However, the positive revisions incorporated in the gazetted Bill, including the appointment of the surcharge appeals committee being placed under the purview of the Constitutional Council instead of the Audit Service Commission, ensuring the independence of the body from the Auditor General, are commendable
It is apparent that the Appeal Procedure is incomplete in the gazetted Bill as it has a lacuna with regard to the appeal procedure available to an affected Chief Accounting Officer.

Further, empowering the President to impose the surcharge on a Chief Accounting Officer would limit his ability to challenge such decision in the same manner as would any other affected person under the gazetted Bill, because of the unique protection afforded to the decisions of the President. Further there is no explicit provision for the Audit Service Commission to appeal against a decision of the Chief Accounting Officer to the Surcharge Appeal Committee or thereafter to the Court of Appeal, Surcharge Appeal Committee can allow, disallow an appeal, or amend, alter or vary the decision of the Chief Accounting Officer. There is no provision to specify reasons or the basis for the decision. To ensure impartiality it is essential that the Surcharge Appeal Committee record reasons and the basis for their decision.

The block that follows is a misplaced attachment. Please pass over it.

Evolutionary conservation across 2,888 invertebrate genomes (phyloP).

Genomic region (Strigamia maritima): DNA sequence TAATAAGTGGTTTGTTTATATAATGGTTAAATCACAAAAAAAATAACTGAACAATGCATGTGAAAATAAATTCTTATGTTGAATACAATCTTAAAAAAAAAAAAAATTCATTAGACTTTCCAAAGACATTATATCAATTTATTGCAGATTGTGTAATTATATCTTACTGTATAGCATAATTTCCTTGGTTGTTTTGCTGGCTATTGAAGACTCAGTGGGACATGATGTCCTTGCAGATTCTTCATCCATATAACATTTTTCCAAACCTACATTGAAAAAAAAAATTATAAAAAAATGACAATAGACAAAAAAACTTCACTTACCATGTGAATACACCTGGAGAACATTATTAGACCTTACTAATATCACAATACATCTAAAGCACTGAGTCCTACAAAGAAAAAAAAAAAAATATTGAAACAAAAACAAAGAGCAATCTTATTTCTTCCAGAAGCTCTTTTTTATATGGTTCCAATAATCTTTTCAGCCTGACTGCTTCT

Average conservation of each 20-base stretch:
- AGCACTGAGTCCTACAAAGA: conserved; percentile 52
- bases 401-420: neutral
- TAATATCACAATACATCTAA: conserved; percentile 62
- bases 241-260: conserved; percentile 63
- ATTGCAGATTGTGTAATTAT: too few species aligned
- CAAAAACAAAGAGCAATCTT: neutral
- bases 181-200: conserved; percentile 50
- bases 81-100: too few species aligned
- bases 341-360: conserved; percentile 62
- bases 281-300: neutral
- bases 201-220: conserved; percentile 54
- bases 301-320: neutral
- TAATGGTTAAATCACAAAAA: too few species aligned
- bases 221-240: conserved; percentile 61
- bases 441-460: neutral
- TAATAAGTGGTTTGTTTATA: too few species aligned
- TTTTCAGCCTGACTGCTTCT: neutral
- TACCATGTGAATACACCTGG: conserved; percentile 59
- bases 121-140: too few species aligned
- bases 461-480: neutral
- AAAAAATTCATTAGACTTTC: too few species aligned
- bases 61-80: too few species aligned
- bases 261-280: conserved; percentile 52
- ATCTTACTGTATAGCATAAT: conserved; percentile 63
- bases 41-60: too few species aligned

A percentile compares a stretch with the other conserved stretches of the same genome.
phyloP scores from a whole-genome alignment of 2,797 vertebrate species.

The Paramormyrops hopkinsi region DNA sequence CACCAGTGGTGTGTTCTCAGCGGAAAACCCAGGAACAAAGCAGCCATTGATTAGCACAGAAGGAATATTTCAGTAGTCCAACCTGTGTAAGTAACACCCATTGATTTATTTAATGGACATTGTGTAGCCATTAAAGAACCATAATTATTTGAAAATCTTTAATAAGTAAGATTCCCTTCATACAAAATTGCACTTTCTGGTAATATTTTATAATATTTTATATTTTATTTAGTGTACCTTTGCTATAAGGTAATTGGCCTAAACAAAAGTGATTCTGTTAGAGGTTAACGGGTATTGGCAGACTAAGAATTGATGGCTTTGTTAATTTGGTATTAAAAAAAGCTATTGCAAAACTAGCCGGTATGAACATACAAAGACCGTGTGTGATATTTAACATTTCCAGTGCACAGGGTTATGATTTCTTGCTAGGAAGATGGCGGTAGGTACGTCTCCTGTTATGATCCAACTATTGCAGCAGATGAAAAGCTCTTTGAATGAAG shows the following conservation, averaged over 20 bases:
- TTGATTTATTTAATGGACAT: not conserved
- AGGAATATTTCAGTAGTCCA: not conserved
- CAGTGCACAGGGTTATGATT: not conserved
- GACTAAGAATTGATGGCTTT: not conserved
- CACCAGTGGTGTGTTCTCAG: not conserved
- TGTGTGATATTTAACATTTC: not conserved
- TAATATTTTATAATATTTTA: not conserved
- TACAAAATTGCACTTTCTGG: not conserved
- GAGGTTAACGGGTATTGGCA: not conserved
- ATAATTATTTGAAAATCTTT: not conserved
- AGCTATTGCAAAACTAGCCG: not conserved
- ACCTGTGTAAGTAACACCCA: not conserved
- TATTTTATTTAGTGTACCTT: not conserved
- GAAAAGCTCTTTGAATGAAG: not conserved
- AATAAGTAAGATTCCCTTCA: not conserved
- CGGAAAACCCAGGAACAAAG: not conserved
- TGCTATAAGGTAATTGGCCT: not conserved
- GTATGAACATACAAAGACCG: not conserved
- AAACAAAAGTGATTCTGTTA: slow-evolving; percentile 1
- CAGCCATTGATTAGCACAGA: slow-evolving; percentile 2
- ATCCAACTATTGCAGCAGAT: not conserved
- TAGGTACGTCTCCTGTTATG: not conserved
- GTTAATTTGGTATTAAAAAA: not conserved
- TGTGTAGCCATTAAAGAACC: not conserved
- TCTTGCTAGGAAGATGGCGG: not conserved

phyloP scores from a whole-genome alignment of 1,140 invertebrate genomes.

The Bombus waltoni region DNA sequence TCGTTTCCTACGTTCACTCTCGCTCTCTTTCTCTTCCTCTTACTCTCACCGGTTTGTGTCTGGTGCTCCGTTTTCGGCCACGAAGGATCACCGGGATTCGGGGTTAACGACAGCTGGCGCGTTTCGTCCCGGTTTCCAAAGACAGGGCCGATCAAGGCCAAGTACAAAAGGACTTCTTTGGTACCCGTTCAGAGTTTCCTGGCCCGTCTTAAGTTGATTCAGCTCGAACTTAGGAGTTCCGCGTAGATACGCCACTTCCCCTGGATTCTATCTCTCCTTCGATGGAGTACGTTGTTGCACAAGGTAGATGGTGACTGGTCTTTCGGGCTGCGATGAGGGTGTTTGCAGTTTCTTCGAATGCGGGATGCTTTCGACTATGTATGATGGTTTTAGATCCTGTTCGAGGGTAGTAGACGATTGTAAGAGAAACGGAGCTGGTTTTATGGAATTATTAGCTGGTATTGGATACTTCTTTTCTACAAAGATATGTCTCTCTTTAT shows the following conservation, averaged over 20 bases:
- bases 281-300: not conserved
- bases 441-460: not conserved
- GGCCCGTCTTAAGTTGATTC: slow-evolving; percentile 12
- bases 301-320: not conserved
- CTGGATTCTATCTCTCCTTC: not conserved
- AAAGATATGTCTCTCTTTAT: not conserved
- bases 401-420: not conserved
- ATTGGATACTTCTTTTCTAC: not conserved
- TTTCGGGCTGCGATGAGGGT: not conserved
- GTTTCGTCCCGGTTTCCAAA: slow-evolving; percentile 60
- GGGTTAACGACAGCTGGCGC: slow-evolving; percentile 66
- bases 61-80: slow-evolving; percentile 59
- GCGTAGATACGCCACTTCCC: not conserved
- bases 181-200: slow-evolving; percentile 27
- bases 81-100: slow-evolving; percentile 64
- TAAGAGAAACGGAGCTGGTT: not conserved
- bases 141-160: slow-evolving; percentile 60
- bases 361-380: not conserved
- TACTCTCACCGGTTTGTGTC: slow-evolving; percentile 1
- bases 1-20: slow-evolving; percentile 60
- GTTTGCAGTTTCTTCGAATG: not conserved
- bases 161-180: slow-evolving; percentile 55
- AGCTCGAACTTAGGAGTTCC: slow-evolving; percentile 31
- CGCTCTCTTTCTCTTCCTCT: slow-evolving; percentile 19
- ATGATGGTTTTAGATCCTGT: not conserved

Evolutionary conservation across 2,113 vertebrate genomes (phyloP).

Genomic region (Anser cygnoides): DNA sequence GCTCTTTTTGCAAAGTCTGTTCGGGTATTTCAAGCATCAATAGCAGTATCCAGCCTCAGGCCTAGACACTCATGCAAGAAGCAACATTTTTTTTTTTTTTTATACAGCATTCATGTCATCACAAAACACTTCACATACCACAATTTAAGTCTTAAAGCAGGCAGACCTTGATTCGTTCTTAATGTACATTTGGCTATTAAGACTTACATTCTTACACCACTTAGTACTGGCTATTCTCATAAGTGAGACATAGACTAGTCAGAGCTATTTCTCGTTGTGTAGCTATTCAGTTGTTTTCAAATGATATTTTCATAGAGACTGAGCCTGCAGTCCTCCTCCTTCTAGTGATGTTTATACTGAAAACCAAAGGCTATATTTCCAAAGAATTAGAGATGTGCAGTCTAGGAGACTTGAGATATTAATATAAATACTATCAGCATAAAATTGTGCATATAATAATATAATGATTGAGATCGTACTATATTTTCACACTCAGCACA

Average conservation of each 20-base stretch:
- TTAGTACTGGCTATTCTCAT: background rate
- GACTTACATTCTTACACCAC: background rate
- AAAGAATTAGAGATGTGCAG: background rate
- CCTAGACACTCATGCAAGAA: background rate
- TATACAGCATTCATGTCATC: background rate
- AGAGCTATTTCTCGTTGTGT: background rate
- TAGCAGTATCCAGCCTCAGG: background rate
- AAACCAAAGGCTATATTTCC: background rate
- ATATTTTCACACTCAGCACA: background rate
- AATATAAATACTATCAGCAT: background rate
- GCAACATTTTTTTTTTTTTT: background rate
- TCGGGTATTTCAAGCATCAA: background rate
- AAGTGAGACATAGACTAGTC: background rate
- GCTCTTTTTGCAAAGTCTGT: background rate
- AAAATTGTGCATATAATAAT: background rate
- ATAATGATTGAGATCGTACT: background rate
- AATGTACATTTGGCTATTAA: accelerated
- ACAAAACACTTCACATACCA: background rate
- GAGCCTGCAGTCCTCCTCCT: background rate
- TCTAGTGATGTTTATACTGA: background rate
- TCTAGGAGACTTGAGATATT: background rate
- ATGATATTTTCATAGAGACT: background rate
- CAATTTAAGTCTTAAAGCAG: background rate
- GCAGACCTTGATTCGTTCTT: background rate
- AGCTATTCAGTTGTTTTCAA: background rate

As quoted at the outset the dicta of Lopes LJ are very relevant and as Lopes LJ in Kingston Cotton Mill Company case further referring to employees noted : ’He (Auditor) is justified in believing tried servants of the company (public officers in this instance) in whom confidence is placed by the company (government in this instance). He is entitled to assume that they are honest, and to rely upon their representations, provided he takes reasonable care.

If there is anything calculated to excite suspicion he should probe it to the bottom; but in the absence of anything of that kind he is only bound to be reasonably cautious and careful.’ In conclusion if the Act is to function smoothly the attitude of the Auditor should not be to go on a witch-hunt but conduct the audit with an open mind.

(The writer is an Attorney-at-Law with LLB, LLM, MPhil (Colombo)
[email protected]

One Response to “Vast discretionary powers granted to Chief Accounting Officers”

  1. Dilrook Says:

    I think the writer is confused between the role of an external auditor who is auditing financial statements and the other functions of the auditor. Justice Lindley’s above verdict only relates to the former. The external auditor only has to authenticate if the financial statements show a true and fair view of the company without material misstatements. There are other auditors including internal auditors, forensic auditors, management auditors, etc. who are paid to do witch-hunts so to speak. Their role is as important and in Sri Lanka’s case more important than the traditional external auditor.

    It is said that the external auditor is a watchdog but other types of auditors are bloodhounds.

    Sri Lanka certainly needs bloodhounds to unearth vast corruption, etc. Watchdogs have ended up lapdogs.